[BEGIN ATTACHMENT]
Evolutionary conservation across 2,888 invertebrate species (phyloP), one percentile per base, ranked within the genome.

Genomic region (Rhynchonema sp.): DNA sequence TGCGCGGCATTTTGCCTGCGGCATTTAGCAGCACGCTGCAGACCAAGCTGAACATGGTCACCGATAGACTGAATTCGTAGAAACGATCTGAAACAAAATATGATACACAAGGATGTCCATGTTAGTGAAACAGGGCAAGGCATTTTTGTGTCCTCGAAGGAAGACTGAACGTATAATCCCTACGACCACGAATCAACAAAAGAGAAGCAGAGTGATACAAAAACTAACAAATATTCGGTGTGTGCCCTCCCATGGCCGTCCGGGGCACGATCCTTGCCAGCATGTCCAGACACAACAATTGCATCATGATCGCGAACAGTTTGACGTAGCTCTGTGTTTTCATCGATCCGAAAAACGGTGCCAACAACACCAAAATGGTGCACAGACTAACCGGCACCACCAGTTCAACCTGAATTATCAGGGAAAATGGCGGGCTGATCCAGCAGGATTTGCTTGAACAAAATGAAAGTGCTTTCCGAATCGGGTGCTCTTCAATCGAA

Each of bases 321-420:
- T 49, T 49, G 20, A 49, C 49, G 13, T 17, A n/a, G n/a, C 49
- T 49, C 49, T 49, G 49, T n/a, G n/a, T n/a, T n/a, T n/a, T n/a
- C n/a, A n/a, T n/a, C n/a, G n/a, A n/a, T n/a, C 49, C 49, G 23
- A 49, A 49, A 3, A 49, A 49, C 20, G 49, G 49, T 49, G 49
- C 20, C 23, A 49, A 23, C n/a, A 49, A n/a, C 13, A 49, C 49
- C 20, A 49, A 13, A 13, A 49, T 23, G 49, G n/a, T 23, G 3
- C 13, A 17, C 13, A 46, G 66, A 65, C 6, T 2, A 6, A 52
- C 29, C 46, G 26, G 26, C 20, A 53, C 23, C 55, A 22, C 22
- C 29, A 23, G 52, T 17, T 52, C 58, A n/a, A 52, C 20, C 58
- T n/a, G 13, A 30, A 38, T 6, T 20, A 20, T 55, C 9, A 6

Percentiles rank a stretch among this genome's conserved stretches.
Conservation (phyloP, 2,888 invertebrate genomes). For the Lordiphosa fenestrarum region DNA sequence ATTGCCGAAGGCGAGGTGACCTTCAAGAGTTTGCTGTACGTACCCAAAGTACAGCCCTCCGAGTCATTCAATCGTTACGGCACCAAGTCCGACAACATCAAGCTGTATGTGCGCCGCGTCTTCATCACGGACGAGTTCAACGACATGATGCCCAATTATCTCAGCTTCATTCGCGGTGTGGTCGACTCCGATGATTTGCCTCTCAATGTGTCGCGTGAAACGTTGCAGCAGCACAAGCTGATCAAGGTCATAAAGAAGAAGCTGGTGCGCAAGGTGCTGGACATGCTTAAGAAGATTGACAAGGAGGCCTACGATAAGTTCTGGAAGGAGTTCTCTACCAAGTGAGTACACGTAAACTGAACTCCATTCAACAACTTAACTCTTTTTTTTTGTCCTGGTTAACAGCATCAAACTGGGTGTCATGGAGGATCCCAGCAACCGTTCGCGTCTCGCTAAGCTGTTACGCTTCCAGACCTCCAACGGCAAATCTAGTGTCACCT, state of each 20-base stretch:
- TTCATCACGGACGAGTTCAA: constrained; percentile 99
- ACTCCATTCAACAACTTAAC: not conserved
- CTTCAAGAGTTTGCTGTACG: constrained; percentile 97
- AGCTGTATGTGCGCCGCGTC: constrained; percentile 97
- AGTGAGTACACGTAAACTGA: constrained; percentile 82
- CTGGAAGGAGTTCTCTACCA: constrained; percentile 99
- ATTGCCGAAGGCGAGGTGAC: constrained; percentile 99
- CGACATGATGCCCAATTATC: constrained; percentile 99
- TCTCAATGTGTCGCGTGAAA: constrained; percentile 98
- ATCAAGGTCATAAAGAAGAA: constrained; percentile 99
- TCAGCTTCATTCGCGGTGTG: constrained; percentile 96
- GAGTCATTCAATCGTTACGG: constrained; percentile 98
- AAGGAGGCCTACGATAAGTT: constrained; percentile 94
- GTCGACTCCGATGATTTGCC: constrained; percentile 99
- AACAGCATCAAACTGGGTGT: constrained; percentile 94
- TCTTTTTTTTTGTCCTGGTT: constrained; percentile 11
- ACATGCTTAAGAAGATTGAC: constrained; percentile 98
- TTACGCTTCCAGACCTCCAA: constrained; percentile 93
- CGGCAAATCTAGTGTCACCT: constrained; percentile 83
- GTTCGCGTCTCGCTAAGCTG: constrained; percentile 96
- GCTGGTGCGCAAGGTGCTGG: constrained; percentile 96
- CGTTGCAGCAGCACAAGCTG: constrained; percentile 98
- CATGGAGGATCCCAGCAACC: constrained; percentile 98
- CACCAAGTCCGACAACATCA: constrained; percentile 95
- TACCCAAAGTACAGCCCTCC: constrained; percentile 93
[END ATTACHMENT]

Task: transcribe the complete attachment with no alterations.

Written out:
Evolutionary conservation across 2,888 invertebrate species (phyloP), one percentile per base, ranked within the genome.

Genomic region (Rhynchonema sp.): DNA sequence TGCGCGGCATTTTGCCTGCGGCATTTAGCAGCACGCTGCAGACCAAGCTGAACATGGTCACCGATAGACTGAATTCGTAGAAACGATCTGAAACAAAATATGATACACAAGGATGTCCATGTTAGTGAAACAGGGCAAGGCATTTTTGTGTCCTCGAAGGAAGACTGAACGTATAATCCCTACGACCACGAATCAACAAAAGAGAAGCAGAGTGATACAAAAACTAACAAATATTCGGTGTGTGCCCTCCCATGGCCGTCCGGGGCACGATCCTTGCCAGCATGTCCAGACACAACAATTGCATCATGATCGCGAACAGTTTGACGTAGCTCTGTGTTTTCATCGATCCGAAAAACGGTGCCAACAACACCAAAATGGTGCACAGACTAACCGGCACCACCAGTTCAACCTGAATTATCAGGGAAAATGGCGGGCTGATCCAGCAGGATTTGCTTGAACAAAATGAAAGTGCTTTCCGAATCGGGTGCTCTTCAATCGAA

Each of bases 321-420:
- T 49, T 49, G 20, A 49, C 49, G 13, T 17, A n/a, G n/a, C 49
- T 49, C 49, T 49, G 49, T n/a, G n/a, T n/a, T n/a, T n/a, T n/a
- C n/a, A n/a, T n/a, C n/a, G n/a, A n/a, T n/a, C 49, C 49, G 23
- A 49, A 49, A 3, A 49, A 49, C 20, G 49, G 49, T 49, G 49
- C 20, C 23, A 49, A 23, C n/a, A 49, A n/a, C 13, A 49, C 49
- C 20, A 49, A 13, A 13, A 49, T 23, G 49, G n/a, T 23, G 3
- C 13, A 17, C 13, A 46, G 66, A 65, C 6, T 2, A 6, A 52
- C 29, C 46, G 26, G 26, C 20, A 53, C 23, C 55, A 22, C 22
- C 29, A 23, G 52, T 17, T 52, C 58, A n/a, A 52, C 20, C 58
- T n/a, G 13, A 30, A 38, T 6, T 20, A 20, T 55, C 9, A 6

Percentiles rank a stretch among this genome's conserved stretches.
Conservation (phyloP, 2,888 invertebrate genomes). For the Lordiphosa fenestrarum region DNA sequence ATTGCCGAAGGCGAGGTGACCTTCAAGAGTTTGCTGTACGTACCCAAAGTACAGCCCTCCGAGTCATTCAATCGTTACGGCACCAAGTCCGACAACATCAAGCTGTATGTGCGCCGCGTCTTCATCACGGACGAGTTCAACGACATGATGCCCAATTATCTCAGCTTCATTCGCGGTGTGGTCGACTCCGATGATTTGCCTCTCAATGTGTCGCGTGAAACGTTGCAGCAGCACAAGCTGATCAAGGTCATAAAGAAGAAGCTGGTGCGCAAGGTGCTGGACATGCTTAAGAAGATTGACAAGGAGGCCTACGATAAGTTCTGGAAGGAGTTCTCTACCAAGTGAGTACACGTAAACTGAACTCCATTCAACAACTTAACTCTTTTTTTTTGTCCTGGTTAACAGCATCAAACTGGGTGTCATGGAGGATCCCAGCAACCGTTCGCGTCTCGCTAAGCTGTTACGCTTCCAGACCTCCAACGGCAAATCTAGTGTCACCT, state of each 20-base stretch:
- TTCATCACGGACGAGTTCAA: constrained; percentile 99
- ACTCCATTCAACAACTTAAC: not conserved
- CTTCAAGAGTTTGCTGTACG: constrained; percentile 97
- AGCTGTATGTGCGCCGCGTC: constrained; percentile 97
- AGTGAGTACACGTAAACTGA: constrained; percentile 82
- CTGGAAGGAGTTCTCTACCA: constrained; percentile 99
- ATTGCCGAAGGCGAGGTGAC: constrained; percentile 99
- CGACATGATGCCCAATTATC: constrained; percentile 99
- TCTCAATGTGTCGCGTGAAA: constrained; percentile 98
- ATCAAGGTCATAAAGAAGAA: constrained; percentile 99
- TCAGCTTCATTCGCGGTGTG: constrained; percentile 96
- GAGTCATTCAATCGTTACGG: constrained; percentile 98
- AAGGAGGCCTACGATAAGTT: constrained; percentile 94
- GTCGACTCCGATGATTTGCC: constrained; percentile 99
- AACAGCATCAAACTGGGTGT: constrained; percentile 94
- TCTTTTTTTTTGTCCTGGTT: constrained; percentile 11
- ACATGCTTAAGAAGATTGAC: constrained; percentile 98
- TTACGCTTCCAGACCTCCAA: constrained; percentile 93
- CGGCAAATCTAGTGTCACCT: constrained; percentile 83
- GTTCGCGTCTCGCTAAGCTG: constrained; percentile 96
- GCTGGTGCGCAAGGTGCTGG: constrained; percentile 96
- CGTTGCAGCAGCACAAGCTG: constrained; percentile 98
- CATGGAGGATCCCAGCAACC: constrained; percentile 98
- CACCAAGTCCGACAACATCA: constrained; percentile 95
- TACCCAAAGTACAGCCCTCC: constrained; percentile 93